Are you concerned about skill scarcity? Those skills that you or your team are missing? Perhaps you feel you have everything covered and skill scarcity isn’t an issue, are you sure?
When you consider influence, especially in sales or selling, scarcity is often a leading principle.
When something is scarce it may have more value, be an easier sell to the right party, and allow a higher-than-normal margin on the sale. It’s scarce and you should grab it while you can.
In businesses and organizations people often base shortcomings on a lack of skill, or not having the right talent.
If we had better sales professionals, we could move more product.
Our marketing team doesn’t understand the customer.
We need to stop the drama. I’m not sure we have the right people.
Is it a people problem? It certainly could be.
Are the people trainable? What is the culture and how are you a contributing factor?
If sales are coming up short, you might believe the solution is to hire a big gun sales person. Someone with a very successful track record, someone who commands a high salary, and someone who can easily outperform existing staff.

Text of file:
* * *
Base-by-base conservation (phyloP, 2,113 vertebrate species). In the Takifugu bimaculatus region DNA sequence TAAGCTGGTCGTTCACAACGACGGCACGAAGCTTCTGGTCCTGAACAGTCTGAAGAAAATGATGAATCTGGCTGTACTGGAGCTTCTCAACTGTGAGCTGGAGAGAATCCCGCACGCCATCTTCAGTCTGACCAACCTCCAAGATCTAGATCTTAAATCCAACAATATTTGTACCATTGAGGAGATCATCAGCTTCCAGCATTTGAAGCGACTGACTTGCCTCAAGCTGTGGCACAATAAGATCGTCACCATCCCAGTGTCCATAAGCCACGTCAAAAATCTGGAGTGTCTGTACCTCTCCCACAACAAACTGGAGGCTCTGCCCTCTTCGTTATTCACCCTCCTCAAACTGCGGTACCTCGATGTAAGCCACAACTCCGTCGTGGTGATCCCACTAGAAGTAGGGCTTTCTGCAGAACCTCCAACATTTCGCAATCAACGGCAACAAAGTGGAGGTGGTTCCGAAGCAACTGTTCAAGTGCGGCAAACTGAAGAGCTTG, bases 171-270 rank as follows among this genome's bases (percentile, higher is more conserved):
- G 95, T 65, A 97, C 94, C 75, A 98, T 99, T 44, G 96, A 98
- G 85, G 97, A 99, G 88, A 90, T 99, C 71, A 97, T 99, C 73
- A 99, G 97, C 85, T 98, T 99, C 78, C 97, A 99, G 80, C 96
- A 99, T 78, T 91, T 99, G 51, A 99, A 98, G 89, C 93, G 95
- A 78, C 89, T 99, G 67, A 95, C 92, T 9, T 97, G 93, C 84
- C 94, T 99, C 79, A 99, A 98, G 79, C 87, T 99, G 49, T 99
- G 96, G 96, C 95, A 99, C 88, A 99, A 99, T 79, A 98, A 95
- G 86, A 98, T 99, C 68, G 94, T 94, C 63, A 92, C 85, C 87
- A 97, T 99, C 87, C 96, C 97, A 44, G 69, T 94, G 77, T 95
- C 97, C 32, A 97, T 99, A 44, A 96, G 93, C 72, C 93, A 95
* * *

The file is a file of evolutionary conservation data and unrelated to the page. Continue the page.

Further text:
Similar concepts might exist in engineering, quality control, or supply chain management.
The saying is, “You get what you pay for.”
Yet, is that always the case?
Have you ever had a lousy meal at a pricey restaurant?
A Cadillac Escalade costs more than a Chevy Spark, both will get you across town or to the local supermarket.
It might be an emotional choice to drive the Escalade. You’re different and successful and you want to show it.
That may be true and is great, but either vehicle will get you to the other side of town.
The great thing about skill scarcity is that it can be developed.
When economies are tight, when the availability of skilled employees is low, scarcity seems to be the scapegoat.
Things change when you decide to see the situation different. When you trade the pride of luxury for the value of economically sound, you see different opportunities.
Sometimes you need the best and it costs. Sometimes you just need to make a smarter investment in practical resources. It is true for automobiles and it is true for your workforce.
Are you making the most of what you have?
A wash and a wax for the Spark may be all you really need.
Dennis E. Gilbert is a business consultant, speaker (CSPTM), and culture expert. He is a five-time author and the founder of Appreciative Strategies, LLC. His business focuses on positive human performance improvement solutions through Appreciative Strategies®. Reach him through his website at Dennis-Gilbert.com or by calling +1 646.546.5553.